Oh, I could go on.  A little later in the 80s there was zinc pink lipstick and a job at, not one, but two ice cream parlors.  A little earlier, and there was my tween obsession with Princess Diana, which sort of dove tails into my own coming of age story.  But, I can't.  I just can't go on now.  Twenty-ten beckons.


  1. In general though I don't remember all that much that stands out about the 80s. For us in Ireland it was a very dark period economically, with a general hopelessness and helplessness to the entire decade.

  2. The 80's were pivotal for me, but in a very different way from you. Got married and graduated from college in the early 80's. Had my first baby in the late 80's.

  3. Lots of great memories there, Tracey. All that music you mentioned - I listened to it all! I won a Loverboy record on the radio and my older brother used to buy at least three records every paycheck, so we had hundreds to listen to. I remember a girl I went to school with, who had moved back to England. She came to visit one year, bringing a Wham! record with her. I remember secretly thinking they were lame, but went along with liking them for the sake of my friendship. A girl from California introduced me to Madonna (she also dressed like her) and it was hate at first sight. I preferred Weird Al Jankovic making fun of 'Like a virgin'. And man, I loved that 'Take on me' video by A-ha. The one that is all in pencil drawings? My sister had a pink ghetto-blaster and we used to listen to all those English bands on the beach. Ah the memories...but yours of working at Tower Records are wonderful.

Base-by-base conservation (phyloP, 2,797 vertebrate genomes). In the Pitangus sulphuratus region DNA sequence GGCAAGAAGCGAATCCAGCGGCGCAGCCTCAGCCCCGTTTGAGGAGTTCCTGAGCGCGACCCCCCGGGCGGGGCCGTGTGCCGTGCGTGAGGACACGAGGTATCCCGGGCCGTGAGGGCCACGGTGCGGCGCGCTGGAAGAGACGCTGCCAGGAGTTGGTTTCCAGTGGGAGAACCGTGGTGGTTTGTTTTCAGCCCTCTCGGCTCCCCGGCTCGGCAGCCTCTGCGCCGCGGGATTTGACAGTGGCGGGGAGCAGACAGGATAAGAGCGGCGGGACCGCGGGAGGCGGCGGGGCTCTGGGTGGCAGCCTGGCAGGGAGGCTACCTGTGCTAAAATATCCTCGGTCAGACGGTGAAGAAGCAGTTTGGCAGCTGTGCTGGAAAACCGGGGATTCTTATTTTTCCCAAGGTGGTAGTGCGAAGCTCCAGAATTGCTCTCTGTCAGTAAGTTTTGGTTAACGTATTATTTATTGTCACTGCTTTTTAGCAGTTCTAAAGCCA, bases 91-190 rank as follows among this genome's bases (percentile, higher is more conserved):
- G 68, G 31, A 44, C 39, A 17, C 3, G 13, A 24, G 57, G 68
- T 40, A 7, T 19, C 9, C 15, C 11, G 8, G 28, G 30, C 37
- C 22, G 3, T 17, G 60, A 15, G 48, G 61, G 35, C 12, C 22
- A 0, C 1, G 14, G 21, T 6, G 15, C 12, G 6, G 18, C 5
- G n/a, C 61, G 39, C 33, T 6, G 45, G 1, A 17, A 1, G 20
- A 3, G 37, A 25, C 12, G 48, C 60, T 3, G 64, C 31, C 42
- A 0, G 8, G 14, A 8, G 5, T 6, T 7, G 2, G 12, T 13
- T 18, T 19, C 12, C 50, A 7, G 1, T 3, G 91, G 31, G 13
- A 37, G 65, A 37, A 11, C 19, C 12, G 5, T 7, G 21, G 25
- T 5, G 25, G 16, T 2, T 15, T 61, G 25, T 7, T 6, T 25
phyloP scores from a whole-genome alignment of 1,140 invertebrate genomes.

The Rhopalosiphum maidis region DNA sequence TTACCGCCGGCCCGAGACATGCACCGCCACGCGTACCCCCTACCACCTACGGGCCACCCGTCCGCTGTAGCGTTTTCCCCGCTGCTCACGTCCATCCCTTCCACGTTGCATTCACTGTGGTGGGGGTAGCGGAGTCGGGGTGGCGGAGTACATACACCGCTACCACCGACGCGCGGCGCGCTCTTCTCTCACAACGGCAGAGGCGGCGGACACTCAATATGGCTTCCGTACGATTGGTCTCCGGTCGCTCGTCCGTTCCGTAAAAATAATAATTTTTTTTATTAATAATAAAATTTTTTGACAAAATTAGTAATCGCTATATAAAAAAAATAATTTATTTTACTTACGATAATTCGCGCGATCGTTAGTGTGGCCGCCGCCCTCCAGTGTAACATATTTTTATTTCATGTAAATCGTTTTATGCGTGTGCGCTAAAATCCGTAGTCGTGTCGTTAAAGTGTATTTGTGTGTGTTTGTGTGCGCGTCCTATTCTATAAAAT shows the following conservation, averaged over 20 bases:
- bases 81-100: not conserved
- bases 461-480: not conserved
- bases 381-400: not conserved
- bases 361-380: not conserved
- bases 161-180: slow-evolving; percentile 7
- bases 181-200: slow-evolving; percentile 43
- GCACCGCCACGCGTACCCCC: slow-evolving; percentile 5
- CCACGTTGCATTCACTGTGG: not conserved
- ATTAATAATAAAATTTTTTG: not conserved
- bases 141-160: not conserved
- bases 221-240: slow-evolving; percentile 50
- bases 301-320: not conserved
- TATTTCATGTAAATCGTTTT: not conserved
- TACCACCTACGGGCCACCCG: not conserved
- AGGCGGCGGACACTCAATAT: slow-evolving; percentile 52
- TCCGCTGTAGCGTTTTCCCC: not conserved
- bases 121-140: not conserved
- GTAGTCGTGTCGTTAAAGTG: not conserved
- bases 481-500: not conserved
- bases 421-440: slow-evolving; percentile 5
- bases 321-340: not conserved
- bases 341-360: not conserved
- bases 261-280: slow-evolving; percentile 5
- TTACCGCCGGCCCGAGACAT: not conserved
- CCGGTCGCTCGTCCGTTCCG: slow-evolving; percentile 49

4. Oh, and I forgot. Happy Canada Day (today) and then Happy Fourth of July! xo

  5. Vince, things here were pretty good economically, or so they seemed. Ronald Reagan took out a huge loan so we could have a prosperous decade.

    Rebecca, Happy Canada Day to you too. My Madonna record was her first and I bought it before she hit it big. I loved it, but she lost me soon after. I didn't work at Tower until college. These were just the high school memories. And, sadly, my knowledge of music end at about 1992.

  6. This is fabulous. And you reminded me of Friday Night Videos! My sis and I would watch that secretly on our tiny little black-and-white tv. Music was my sine qua non, and so it was a lot of fun to read about yours.

    By the way, Edie Brickell may have been the first, or at least one of the first, cds I ever bought as well...I will have to check with my sister.

  7. So many memories. I loved walking down to Tower after school! Thanks for bringing it all back.